Internet Community And Freedom Of Speech Media Essay
In various countries around the world, the internet community is struggling to cling to its freedom of speech in internet contrary to efforts of trying to censor or restrictive policies by governments or political groups. Internet as a means of communication supports all forms of information it carries. The ultimate purpose of these censorship efforts is to try to control or block the information contained in the net. However, the focus of their act is the medium itself.
This paper is trying to find out relationship between different forms of government models around the world and the current state concerning internet censorship. A basic feature, it establishes differences between democratic and totalitarian states. First and foremost, it is important that the constitution ensures the rights of citizens of a particular country, especially when it comes to freedom of speech. Secondly, the government needs to define the policies and choose what content may be published or showed.
Currently, it is easy for one to believe that censorship is a competent way for totalitarian regimes to achieve their objectives of controlling the minds of people. Totalitarian philosophy is to manipulate the thoughts of the subjects of the government so as to control their way of life, behavior and the way they read and what they talk about in a manner that rebellion will made impossible. The analogy here is that the internet community is like a glass enclosure where people around it see themselves reflected, sees the surrounding, but cannot see through. However, they can be observed from outside with uncontrolled person who can be very critical (Walske, 2010).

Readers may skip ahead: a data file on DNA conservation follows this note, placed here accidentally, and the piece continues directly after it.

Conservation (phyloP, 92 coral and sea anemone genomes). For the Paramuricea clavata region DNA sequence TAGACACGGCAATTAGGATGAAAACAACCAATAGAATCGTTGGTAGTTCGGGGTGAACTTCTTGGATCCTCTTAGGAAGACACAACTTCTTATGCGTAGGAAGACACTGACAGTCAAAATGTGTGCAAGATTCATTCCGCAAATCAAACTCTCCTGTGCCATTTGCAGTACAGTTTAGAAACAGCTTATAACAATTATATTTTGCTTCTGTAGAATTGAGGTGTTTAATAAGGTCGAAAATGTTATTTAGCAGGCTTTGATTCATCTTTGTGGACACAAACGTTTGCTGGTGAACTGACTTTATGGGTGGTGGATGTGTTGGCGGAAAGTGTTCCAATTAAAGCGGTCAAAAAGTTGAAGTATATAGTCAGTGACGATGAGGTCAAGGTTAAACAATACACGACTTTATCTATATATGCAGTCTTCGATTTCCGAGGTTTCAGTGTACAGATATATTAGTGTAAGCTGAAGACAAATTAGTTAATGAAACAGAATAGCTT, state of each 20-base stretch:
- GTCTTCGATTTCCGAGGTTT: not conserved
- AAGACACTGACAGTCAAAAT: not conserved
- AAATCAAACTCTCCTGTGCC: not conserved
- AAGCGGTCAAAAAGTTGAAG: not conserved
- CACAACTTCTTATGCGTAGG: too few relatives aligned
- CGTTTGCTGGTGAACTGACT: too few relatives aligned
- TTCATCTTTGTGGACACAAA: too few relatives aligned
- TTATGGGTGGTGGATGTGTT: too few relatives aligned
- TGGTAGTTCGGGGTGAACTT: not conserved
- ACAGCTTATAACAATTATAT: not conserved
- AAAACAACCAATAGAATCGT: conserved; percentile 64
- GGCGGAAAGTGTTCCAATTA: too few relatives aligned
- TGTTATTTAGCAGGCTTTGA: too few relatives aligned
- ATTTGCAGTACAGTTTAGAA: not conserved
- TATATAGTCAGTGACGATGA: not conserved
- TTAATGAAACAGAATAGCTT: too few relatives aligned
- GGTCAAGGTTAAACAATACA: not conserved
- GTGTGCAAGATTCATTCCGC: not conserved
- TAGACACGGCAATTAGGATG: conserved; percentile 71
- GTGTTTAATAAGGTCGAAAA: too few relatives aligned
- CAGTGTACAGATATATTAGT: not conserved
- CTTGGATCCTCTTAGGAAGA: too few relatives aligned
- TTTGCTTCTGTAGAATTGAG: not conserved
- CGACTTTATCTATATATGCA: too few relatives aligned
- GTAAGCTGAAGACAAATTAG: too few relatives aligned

Such systems are far from being exact. Homogeneity according to nature of humans is not perfectly achieved. However, because of this reason, different ideas and voices have come up and the perception is that it is a threat to existence and operations of the system. The free debate of ideas on the other hand is the best means to persuade the other person (Walske, 2010).
Most people believe that in democratic nations, free flow of information and ideas is highly regarded as valuable just like the right to life and to physical and psychological integrity of an individual, thus enjoying strong legal protection. All over the world, legal systems not only take care and guarantee such rights but in territorial perspective of the law, but also strengthen them by signing international agreements on the subject, where they agree to use their local legal systems to fulfill these global agreements. From the moment the Universal Declaration of Human Rights was approved, freedom of speech is recognized as one of the foremost rights and preserved in the first amendment of American supreme law (Contrada, 2006).
The short-lived “Communication Decency Act” was an example that freedom for one to express himself was highly recognized and constitutionally taken care of. The law said that it is impossible for the lawmaker to go against the wishes of the country’s constitution. In ACLU suit for instance, the force of freedom of expression was confirmed by the court of appeal’s ruling in Philadelphia. When the appeal was done, it was discovered that the law violated the first and the Fifth Amendment by Supreme Court. This landmark ruling was highly essential for the internet community giving a reflection of the necessity of freedom of expression for the medium (Contrada, 2006).
In China, internet access is controlled. Lin Hai was sentenced for two years in prison just because he sent an email address to publication that was perceived as hostile by the Chinese authorities. Cybercafés need to obtain permission license with ISPs registering their customers with relevant authorities. Access to sites carrying information perceived to be pornographic or subversive is blocked by the government. The government justifies such barriers to access on the grounds of national security and political system stability (Bidgoli, 2004).